The Pension companies must be pretty hacked off at the pension changes – the potential loss of capital to the Banks via housing must be vexing !

    Lets hope this year is good, but sorry, lhe few months have been indicating a downwards tick

    and now we have a small black swan from KSA

    Interesting times !


    PS: one of the latest reports show that Shale Oil or LTO is economical over $70 . Seems we may have another crisis with bust oil Co.s that “nobody could have forseen” !!

    • That KSA/Iran situation could really deteriorate quite quickly.

      Add to that the Chinese govt closing the stock market because…well…because that’s got a long proud history of stopping sell offs..

      In other news,diesel below £1 a litre

  6. Hi Shaun and a happy new year to you and your mother. I hope being away helped both of you to get through this first Christmas since your sad loss.

    I know3 the BOE should have already raised rates and expect a slight acceleration in UK GDP this year without a raise so I have no idea when/if they will raise as they are working off sentiment rather than objectivity and fundamentals. Meanwhile I worry about the Fed’s move as I see quite a slow down in US growth this year without any rate rises. I hope they don’t have to back track.

    • Hi Noo2 and thank you for your kind words. Mum told me yesterday that she had gained half a stone whilst away and that was nice to hear and see as she still has some ground to regain and recover.

      The BoE issue is that they have several reasons to raise interest-rates but are ignoring all of them. I have just given some to Dutch in a reply but there is also the fact that this boom is getting mature now and so time is running out.

      As to the US in addition to the negative interest-rate comments I quoted above there was this from Stanley Fischer.

      “Eliminating the ZLB Associated with Physical Currency: While the European experience suggests that interest rates can be pushed somewhat below zero, the existence of physical currency likely still limits how deeply interest rates can be pushed into negative territory. That observation has led some to ask whether it would it be possible for the financial system to operate effectively without physical currency provided by the central bank. ”

      I get the feeling that he has not travelled as far on this road as Andy Haldane but is now starting to thing about what might happen next………

  7. Hi Shaun, Welcome back and Happy New Year.

    It looks like the “emergency” has become rather permanent. We are in a post-credit crunch phase of slow moving numbers – growth, inflation, wage rises. Only asset prices have any legs.
    I suspect things will only change when the £ falls off a cliff.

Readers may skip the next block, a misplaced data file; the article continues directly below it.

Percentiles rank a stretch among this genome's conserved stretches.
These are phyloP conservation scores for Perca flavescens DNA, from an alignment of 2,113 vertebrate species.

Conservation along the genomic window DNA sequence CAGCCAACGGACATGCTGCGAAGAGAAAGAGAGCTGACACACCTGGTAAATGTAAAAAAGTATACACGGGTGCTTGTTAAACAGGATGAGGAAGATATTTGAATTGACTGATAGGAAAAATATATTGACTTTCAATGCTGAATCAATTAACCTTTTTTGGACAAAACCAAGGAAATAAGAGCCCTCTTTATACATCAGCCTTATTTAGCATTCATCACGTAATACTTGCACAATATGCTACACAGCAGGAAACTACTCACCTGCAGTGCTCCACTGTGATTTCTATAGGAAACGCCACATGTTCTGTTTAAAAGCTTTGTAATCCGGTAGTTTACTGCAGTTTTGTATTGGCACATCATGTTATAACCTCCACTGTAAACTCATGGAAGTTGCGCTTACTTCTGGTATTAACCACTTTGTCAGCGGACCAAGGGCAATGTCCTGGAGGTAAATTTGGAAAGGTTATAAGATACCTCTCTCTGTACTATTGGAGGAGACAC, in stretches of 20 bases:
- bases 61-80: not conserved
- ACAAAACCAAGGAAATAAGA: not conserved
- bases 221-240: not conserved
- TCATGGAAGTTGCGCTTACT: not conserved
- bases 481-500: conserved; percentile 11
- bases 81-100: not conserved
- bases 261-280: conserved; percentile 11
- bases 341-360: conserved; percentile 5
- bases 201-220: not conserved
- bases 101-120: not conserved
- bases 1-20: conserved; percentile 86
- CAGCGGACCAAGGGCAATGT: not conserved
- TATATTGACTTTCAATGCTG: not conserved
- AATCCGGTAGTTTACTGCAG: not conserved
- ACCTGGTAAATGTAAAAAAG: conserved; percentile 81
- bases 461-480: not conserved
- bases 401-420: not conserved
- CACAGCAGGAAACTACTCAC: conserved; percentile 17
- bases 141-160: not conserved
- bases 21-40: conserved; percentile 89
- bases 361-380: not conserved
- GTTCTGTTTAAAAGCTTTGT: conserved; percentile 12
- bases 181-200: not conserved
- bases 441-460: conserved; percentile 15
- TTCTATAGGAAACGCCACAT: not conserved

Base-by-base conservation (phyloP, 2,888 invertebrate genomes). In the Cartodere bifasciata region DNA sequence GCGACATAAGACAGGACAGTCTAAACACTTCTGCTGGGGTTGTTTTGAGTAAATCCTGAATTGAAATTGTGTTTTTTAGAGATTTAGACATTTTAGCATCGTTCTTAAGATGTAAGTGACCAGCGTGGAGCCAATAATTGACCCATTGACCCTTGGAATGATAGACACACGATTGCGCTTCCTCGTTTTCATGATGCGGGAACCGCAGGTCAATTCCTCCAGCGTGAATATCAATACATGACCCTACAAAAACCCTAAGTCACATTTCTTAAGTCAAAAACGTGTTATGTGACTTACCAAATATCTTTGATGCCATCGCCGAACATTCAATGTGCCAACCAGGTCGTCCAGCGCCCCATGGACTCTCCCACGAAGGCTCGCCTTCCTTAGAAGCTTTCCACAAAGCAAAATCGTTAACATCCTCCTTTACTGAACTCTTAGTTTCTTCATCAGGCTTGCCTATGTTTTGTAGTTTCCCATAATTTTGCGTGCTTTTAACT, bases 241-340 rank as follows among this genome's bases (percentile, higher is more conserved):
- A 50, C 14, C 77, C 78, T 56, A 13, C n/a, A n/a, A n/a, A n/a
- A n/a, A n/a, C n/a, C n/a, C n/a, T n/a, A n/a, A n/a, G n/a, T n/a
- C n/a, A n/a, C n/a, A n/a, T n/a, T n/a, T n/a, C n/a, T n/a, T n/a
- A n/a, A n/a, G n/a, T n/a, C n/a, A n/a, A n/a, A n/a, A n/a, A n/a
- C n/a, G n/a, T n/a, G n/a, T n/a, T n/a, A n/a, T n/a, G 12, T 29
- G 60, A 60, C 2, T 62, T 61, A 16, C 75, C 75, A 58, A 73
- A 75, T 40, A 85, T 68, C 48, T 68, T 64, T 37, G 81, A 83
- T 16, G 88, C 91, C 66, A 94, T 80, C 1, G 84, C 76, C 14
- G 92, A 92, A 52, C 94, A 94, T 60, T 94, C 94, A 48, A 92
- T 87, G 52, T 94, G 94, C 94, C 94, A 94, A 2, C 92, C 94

I agree with others who think the BoE/MPC have painted themselves into a corner – the corner of a dark room furthest away from the door handle!

    • Hi Eric and thank you.

      Yes and they are facing the wall wearing sunglasses perhaps even Zaphod Beeblebrox style ones. Ironically it was not the best of days for equity asset prices but the UK drumbeat for house prices continues. Should we see trouble for the UK Pound £ then it poses all sorts of problems just like it always has….

    • That painting has been, to a large extent, deliberate, imv.
      It’s difficult to justify busting the economy just for the financial institutions which caused the mess, but give everyone a very real interest (sic) in ZIRP and…?

  8. Shaun, Great to see you back in 2016.

    Interest Rates, not going up ever if the BoE can help it I think , just like all your other commenters. Only when forced through other factors outside their control will it rise. I think 2016 could be the most interesting year for the maturing of the consequences of QE and central bank put. You will notice that absolutely no one claims to be able to fix the rout in commodities, and we may see the vary same immovable trends in other economic fundamentals. If anything given human factors I suggest that once a fall in currency or property commences then no one will have the power to stop it, I note that old cars seem to be now ridiculously over-priced and I remember that from before, 1989 I think it was.

    Just come back from Christmas in China, and business-men are genuinely stressed by deflation and competition that uses over-valuation to operate on nil-margins.

    Regards Paul C

  9. I think that something I first said about 18 months to 2 years ago, has now become pretty obvious: that the BoE and the Treasury have used interest rate policy to inveigle the public and the wider economy in the desperate need of financial institutions to have interest rates so low that as few as possible of the loans they have made, fail, and forbearance can be used to delay some of even them.

    As for the MPC meeting 8 times a year when action has been needed monthly, I would make two points:
    1) There is no contradiction, Carney would happily see the MPC meet monthly, but the first of this year’s meetings tabled for May, so that even the fools who see him as having some vestigial threads of credibility have their disabusal delayed.

    2) It is absolutely certain, that it is the case, that Carney does not want to take action in successive years, and will do so only if forces compel.